(ii) by paying to the landlord two-month rental in lieu of notice thereof.
Tenant gets transferred to another city or overseas 1.6 Without prejudice to clause 6.1, the tenant shall pay interest on demand to the landlord on any monies which are or become due and payable pursuant to the provisions of this agreement or due upon judgment to the landlord until such time as all outstanding moneys including interest shall have been paid in full. The rate of interest applicable shall be at the rate of 10 per cent per annum and such interest shall accrue and be calculated on a daily basis.
Landlord is allowed to charge the tenant 10 per cent interest per annum for any money owed 1.7 In the event the landlord shall be desirous of selling the demised premises prior to the expiration or the term hereby created, the landlord hereby covenants undertakes and agrees that such sale shall be subject to this tenancy and shall procure the purchaser to continue with the terms and conditions of this agreement in lieu of the landlord and the tenant hereby agrees to allow prospective purchasers at all reasonable times to enter upon and examine the demised premises upon reasonable notice given by the landlord.
If the landlord sells the property to someone else, the new owner must continue renting the property to the tenant under the existing terms. As long as tenant is given advanced notification, they must allow potential buyers to come in and inspect the property.
1.8 All costs and incidental to the preparation and completion of this agreement including stamp duty shall be borne by the tenant and it is further agreed that all costs and disbursements incurred by the landlord (including the landlord’s solicitors’ fees on a solicitor and client’s basis) in enforcing his rights hereunder in the event of any breach by the tenant hereof shall be borne by the tenant.
Likewise, it is also agreed that all costs and disbursements incurred by the tenant (including the tenant’s Solicitors’ fees on a solicitor and client’s basis) in enforcing his rights hereunder in the event of any breach by the landlord hereof shall be borne by the landlord.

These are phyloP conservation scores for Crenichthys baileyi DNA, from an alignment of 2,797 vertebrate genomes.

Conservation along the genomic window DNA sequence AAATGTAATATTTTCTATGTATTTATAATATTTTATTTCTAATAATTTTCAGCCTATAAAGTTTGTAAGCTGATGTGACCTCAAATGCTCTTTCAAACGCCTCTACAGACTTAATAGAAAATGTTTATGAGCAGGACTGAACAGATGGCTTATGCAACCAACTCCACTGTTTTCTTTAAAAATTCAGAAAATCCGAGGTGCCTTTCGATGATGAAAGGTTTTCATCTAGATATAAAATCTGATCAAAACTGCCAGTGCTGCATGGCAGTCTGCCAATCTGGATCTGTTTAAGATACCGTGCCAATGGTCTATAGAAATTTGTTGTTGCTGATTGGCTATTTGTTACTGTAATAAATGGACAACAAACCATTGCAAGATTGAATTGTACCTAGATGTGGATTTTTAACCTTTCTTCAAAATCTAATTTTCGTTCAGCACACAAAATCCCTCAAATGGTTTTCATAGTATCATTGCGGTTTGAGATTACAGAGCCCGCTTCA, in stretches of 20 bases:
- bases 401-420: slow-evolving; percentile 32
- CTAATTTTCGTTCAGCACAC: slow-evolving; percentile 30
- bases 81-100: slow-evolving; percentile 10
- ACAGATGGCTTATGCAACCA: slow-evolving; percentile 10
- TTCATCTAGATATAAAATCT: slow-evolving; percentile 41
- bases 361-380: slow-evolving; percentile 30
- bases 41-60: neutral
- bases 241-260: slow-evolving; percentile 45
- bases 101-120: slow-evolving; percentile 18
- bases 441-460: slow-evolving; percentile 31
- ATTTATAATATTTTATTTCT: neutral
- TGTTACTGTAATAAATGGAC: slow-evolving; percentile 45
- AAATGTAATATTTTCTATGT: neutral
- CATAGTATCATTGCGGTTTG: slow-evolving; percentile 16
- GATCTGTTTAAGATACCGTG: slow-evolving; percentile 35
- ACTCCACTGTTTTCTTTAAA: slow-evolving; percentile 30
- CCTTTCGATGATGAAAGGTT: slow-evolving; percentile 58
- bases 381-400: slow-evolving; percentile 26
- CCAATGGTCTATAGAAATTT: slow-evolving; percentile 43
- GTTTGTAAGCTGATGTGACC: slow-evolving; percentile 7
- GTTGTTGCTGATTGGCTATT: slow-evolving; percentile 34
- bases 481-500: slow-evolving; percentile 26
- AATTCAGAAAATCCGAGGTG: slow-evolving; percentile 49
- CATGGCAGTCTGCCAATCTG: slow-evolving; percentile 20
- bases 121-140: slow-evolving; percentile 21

Tenant agrees to pay stamp duty for this tenancy agreement. If tenant sues the landlord for breach of contract, landlord pays the legal fees. If landlord sues the tenant for breach of contract, tenant pays the legal fees.
1.9 Any notice in writing under the terms and conditions of this agreement to be sent to either party hereto on the other shall be by prepaid registered post and shall be deemed to be sufficiently served at the time when in the ordinary course of post would have been delivered.
Any correspondence regarding the terms of this agreement should be sent by registered mail
1.10 No relaxation or forbearance delay or indulgence by the landlord in enforcing any of the terms and conditions of this agreement nor the granting of any time by the landlord shall prejudice affect and/or restrict the rights and powers of the landlord hereunder.
Just because the landlord did not take action if the tenant breached the contract previously, doesn’t mean they can’t take action in the future.
1.11 The schedule hereto shall be taken read and construed as an essential part of this agreement.
This article is written for informational purposes only and does not constitute legal advice from Recommend.my. You should always look for professional help before entering into a legally binding agreement.

Special conditions of tenancy agreement
By NST PROPERTY – June 28, 2018 @ 11:45amTHIS is the final of a four-part series article intended as a simple guide to tenancy agreements for landlords who wish to rent. It covers tenancy agreements in Malaysia, what they are, why you need it as a landlord, the tenancy process, deposit amounts, and sample tenancy agreement as reference.
Special conditions
This final part defines what happens in the case of exceptions. We have added a side column to explain what each clause means in simpler terms.
Example:
Wording in the agreement
1. PROVIDED ALWAYS AND IT IS HEREBY EXPRESSLY AGREED BETWEEN BOTH PARTIES as follows: